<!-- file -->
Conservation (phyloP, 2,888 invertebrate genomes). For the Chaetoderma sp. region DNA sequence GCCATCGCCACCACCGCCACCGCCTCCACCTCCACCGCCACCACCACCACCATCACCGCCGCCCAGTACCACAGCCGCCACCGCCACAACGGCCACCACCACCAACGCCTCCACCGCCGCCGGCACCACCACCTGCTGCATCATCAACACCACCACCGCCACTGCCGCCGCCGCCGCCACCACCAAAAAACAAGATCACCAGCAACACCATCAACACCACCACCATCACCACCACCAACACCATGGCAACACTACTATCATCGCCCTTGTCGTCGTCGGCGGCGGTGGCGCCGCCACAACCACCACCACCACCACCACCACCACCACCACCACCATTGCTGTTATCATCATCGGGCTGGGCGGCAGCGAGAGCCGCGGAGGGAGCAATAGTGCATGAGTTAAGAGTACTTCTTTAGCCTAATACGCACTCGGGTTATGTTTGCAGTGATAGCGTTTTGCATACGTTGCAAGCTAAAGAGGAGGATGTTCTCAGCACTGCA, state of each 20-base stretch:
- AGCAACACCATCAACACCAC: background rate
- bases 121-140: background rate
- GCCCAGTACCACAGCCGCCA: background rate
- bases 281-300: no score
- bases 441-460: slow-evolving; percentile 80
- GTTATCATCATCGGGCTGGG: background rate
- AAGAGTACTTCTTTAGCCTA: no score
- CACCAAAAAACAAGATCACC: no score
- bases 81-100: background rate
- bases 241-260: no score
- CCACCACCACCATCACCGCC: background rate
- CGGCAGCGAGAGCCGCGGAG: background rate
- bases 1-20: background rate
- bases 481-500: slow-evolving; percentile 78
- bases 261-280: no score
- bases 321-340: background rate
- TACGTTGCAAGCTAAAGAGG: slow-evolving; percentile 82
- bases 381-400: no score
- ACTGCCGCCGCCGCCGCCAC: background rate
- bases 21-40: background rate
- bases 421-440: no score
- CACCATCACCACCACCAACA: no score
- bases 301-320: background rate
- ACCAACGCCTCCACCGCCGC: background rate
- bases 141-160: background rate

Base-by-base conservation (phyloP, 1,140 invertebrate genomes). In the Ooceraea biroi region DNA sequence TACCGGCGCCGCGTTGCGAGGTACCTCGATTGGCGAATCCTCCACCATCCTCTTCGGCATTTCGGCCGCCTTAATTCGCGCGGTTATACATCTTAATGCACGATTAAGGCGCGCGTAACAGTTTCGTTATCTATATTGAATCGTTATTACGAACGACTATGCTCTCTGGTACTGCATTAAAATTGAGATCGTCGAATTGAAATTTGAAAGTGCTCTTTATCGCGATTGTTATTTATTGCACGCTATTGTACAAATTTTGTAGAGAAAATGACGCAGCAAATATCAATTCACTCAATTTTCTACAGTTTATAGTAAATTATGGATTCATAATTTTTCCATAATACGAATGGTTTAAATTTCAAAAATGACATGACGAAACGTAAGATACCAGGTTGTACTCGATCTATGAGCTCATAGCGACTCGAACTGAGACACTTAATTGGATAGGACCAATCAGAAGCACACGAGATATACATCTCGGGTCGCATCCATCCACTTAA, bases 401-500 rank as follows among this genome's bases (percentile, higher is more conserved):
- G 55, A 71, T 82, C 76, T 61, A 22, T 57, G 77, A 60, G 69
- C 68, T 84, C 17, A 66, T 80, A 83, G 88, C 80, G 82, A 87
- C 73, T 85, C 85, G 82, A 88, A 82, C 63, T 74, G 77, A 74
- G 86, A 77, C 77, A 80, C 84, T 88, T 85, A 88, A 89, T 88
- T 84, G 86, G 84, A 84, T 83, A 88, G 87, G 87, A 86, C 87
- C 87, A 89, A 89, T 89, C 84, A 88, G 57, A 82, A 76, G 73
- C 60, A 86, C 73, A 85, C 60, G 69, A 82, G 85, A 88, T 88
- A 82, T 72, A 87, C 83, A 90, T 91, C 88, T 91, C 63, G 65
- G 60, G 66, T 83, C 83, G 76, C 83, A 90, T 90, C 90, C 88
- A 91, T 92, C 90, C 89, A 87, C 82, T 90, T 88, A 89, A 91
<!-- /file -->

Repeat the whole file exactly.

Conservation (phyloP, 2,888 invertebrate genomes). For the Chaetoderma sp. region DNA sequence GCCATCGCCACCACCGCCACCGCCTCCACCTCCACCGCCACCACCACCACCATCACCGCCGCCCAGTACCACAGCCGCCACCGCCACAACGGCCACCACCACCAACGCCTCCACCGCCGCCGGCACCACCACCTGCTGCATCATCAACACCACCACCGCCACTGCCGCCGCCGCCGCCACCACCAAAAAACAAGATCACCAGCAACACCATCAACACCACCACCATCACCACCACCAACACCATGGCAACACTACTATCATCGCCCTTGTCGTCGTCGGCGGCGGTGGCGCCGCCACAACCACCACCACCACCACCACCACCACCACCACCACCATTGCTGTTATCATCATCGGGCTGGGCGGCAGCGAGAGCCGCGGAGGGAGCAATAGTGCATGAGTTAAGAGTACTTCTTTAGCCTAATACGCACTCGGGTTATGTTTGCAGTGATAGCGTTTTGCATACGTTGCAAGCTAAAGAGGAGGATGTTCTCAGCACTGCA, state of each 20-base stretch:
- AGCAACACCATCAACACCAC: background rate
- bases 121-140: background rate
- GCCCAGTACCACAGCCGCCA: background rate
- bases 281-300: no score
- bases 441-460: slow-evolving; percentile 80
- GTTATCATCATCGGGCTGGG: background rate
- AAGAGTACTTCTTTAGCCTA: no score
- CACCAAAAAACAAGATCACC: no score
- bases 81-100: background rate
- bases 241-260: no score
- CCACCACCACCATCACCGCC: background rate
- CGGCAGCGAGAGCCGCGGAG: background rate
- bases 1-20: background rate
- bases 481-500: slow-evolving; percentile 78
- bases 261-280: no score
- bases 321-340: background rate
- TACGTTGCAAGCTAAAGAGG: slow-evolving; percentile 82
- bases 381-400: no score
- ACTGCCGCCGCCGCCGCCAC: background rate
- bases 21-40: background rate
- bases 421-440: no score
- CACCATCACCACCACCAACA: no score
- bases 301-320: background rate
- ACCAACGCCTCCACCGCCGC: background rate
- bases 141-160: background rate

Base-by-base conservation (phyloP, 1,140 invertebrate genomes). In the Ooceraea biroi region DNA sequence TACCGGCGCCGCGTTGCGAGGTACCTCGATTGGCGAATCCTCCACCATCCTCTTCGGCATTTCGGCCGCCTTAATTCGCGCGGTTATACATCTTAATGCACGATTAAGGCGCGCGTAACAGTTTCGTTATCTATATTGAATCGTTATTACGAACGACTATGCTCTCTGGTACTGCATTAAAATTGAGATCGTCGAATTGAAATTTGAAAGTGCTCTTTATCGCGATTGTTATTTATTGCACGCTATTGTACAAATTTTGTAGAGAAAATGACGCAGCAAATATCAATTCACTCAATTTTCTACAGTTTATAGTAAATTATGGATTCATAATTTTTCCATAATACGAATGGTTTAAATTTCAAAAATGACATGACGAAACGTAAGATACCAGGTTGTACTCGATCTATGAGCTCATAGCGACTCGAACTGAGACACTTAATTGGATAGGACCAATCAGAAGCACACGAGATATACATCTCGGGTCGCATCCATCCACTTAA, bases 401-500 rank as follows among this genome's bases (percentile, higher is more conserved):
- G 55, A 71, T 82, C 76, T 61, A 22, T 57, G 77, A 60, G 69
- C 68, T 84, C 17, A 66, T 80, A 83, G 88, C 80, G 82, A 87
- C 73, T 85, C 85, G 82, A 88, A 82, C 63, T 74, G 77, A 74
- G 86, A 77, C 77, A 80, C 84, T 88, T 85, A 88, A 89, T 88
- T 84, G 86, G 84, A 84, T 83, A 88, G 87, G 87, A 86, C 87
- C 87, A 89, A 89, T 89, C 84, A 88, G 57, A 82, A 76, G 73
- C 60, A 86, C 73, A 85, C 60, G 69, A 82, G 85, A 88, T 88
- A 82, T 72, A 87, C 83, A 90, T 91, C 88, T 91, C 63, G 65
- G 60, G 66, T 83, C 83, G 76, C 83, A 90, T 90, C 90, C 88
- A 91, T 92, C 90, C 89, A 87, C 82, T 90, T 88, A 89, A 91